The Fletcher School, Tufts University and The University of California, Berkeley
As of early 2018, more than 25 national or subnational carbon tax systems had been implemented or were scheduled to be implemented around the world. New evidence is emerging on the way they work and their effects on greenhouse emissions and on the economy in general. What can we learn from international experience?
British Columbia provides an example of structuring a carbon tax plan that lowers greenhouse emissions and, at the same time, is revenue neutral, fair, and promotes economic activity. Yet a domestic carbon tax alone will not curb greenhouse emissions. It is fundamental to invest part of the revenues generated by carbon taxes in R&D (as the Swiss have done) so that new inventions (like advanced battery storage, carbon capture and storage, and inexpensive, safe and modular nuclear power) and production processes are developed and successfully introduced into the market. And strong political leadership is required to make all these changes that will have a positive impact on many generations to come.
An increase in stock buybacks has raised concerns about whether they disproportionately apportion company earnings to wealthy stockholders and happen at the expense of greater capital investment. But is the increase in stock buybacks cause for concern?
While stock buybacks reached record levels in 2018, it is not clear that this represents a barrier to overall corporate investment or that it calls for legislation to limit buyback activity. There is an intrinsic similarity between paying dividends and repurchasing shares of a corporation. Thus, one likely immediate consequence of only allowing firms to repurchase shares when certain conditions are met would be a pivot from repurchases to dividends as a method for distributing excess cash to investors. Over a longer horizon, forcing a corporation to go through a “gate” before it can repurchase their shares would likely act as a deterrent to new investors who want to invest in equity in the American corporate sector.
William G. Gale of The Brookings Institution, and EconoFact co-founder Michael Klein discuss the distributional effects of fiscal policy and the progressivity of the US tax system.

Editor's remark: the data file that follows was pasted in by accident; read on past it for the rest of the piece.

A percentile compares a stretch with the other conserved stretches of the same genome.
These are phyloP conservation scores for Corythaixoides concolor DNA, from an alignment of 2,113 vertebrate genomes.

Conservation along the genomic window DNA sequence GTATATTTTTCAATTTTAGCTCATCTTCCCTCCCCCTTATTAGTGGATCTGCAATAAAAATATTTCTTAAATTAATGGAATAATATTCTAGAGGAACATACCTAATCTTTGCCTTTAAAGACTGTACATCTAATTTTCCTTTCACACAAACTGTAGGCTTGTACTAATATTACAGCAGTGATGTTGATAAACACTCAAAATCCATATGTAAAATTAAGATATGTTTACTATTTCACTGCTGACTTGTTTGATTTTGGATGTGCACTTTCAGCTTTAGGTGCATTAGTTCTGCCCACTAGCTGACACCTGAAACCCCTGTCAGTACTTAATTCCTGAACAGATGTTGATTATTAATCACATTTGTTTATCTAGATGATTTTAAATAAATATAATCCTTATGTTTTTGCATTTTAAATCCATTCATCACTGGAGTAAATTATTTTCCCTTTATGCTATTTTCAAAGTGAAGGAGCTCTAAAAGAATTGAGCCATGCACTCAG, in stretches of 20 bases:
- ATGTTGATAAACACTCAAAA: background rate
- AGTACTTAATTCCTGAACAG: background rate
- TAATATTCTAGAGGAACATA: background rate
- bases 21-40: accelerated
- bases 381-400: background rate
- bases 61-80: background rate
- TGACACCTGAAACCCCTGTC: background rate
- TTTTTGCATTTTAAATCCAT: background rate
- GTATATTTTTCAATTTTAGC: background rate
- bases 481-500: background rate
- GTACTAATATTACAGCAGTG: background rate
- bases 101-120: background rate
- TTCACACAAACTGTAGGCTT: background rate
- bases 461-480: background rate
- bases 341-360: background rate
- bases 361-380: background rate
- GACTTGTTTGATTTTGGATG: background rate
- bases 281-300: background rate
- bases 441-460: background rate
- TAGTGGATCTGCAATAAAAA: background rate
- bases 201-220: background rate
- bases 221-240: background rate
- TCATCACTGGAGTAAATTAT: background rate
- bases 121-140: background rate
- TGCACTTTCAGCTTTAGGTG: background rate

Fiscal policy plays a role in income redistribution. This occurs through spending, by apportioning funds to programs like Social Security, the Supplemental Nutritional Assistance Program (food stamps), and housing assistance, for instance. But taxes also play a role. The share of income that you pay in taxes goes up as your income goes up, for example. Nonetheless, the overall progressivity of fiscal policy in the United States is relatively low as compared to other countries with similar levels of income.
Climate scientists agree that the warming of the Earth is extremely likely to be the result of human activity. That conclusion is based on models of the climate system, which are complex and hard for non-specialists to understand. Are there simpler statistical methods that provide a similar conclusion and thus provide independent validation of the model-based conclusions? Can standard econometric tools be used to estimate how much of this warming is anthropogenic, that is, due to human activity?
The earth is warming, with consequences including storms, heat waves, and droughts that we already see. Climate models attribute those changes to greenhouse gases emitted by human activities, but the complexity of those models provides an opportunity for muddying the waters in the political debate over climate. In fact, however, the core relationship between temperature and greenhouse gas emissions can be analyzed using standard statistical methods used in economics, with no need for a complex climate model. That relationship stands up over time and clearly attributes nearly all the observed warming to human impacts. That this result, which stays close to the data, aligns with results from climate models provides external validation of those models and the warnings they provide about future climate change as we continue to emit greenhouse gases.
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Recently, the Trump Administration proposed closing the U.S. border with Mexico. The United States has strong economic ties with Mexico and such an action could have ripple effects across the country. An actual border closure could slow or halt trade flows between the two countries, affecting more than one million U.S. jobs and we estimate could cost Americans as much as $130 billion a year, or nearly 350 million dollars per day.
A border closure would disrupt economic relationships for communities across the United States with companies and workers in industries involved in trade with Mexico, shrinking U.S. real GDP by as much as 0.62 percent, or $130 billion per year, according to our estimates. The impact would be felt well beyond the border due to integrated supply chains and to the fact that Mexico is an important market for firms in all states in industries across the agricultural, manufacturing and service sectors.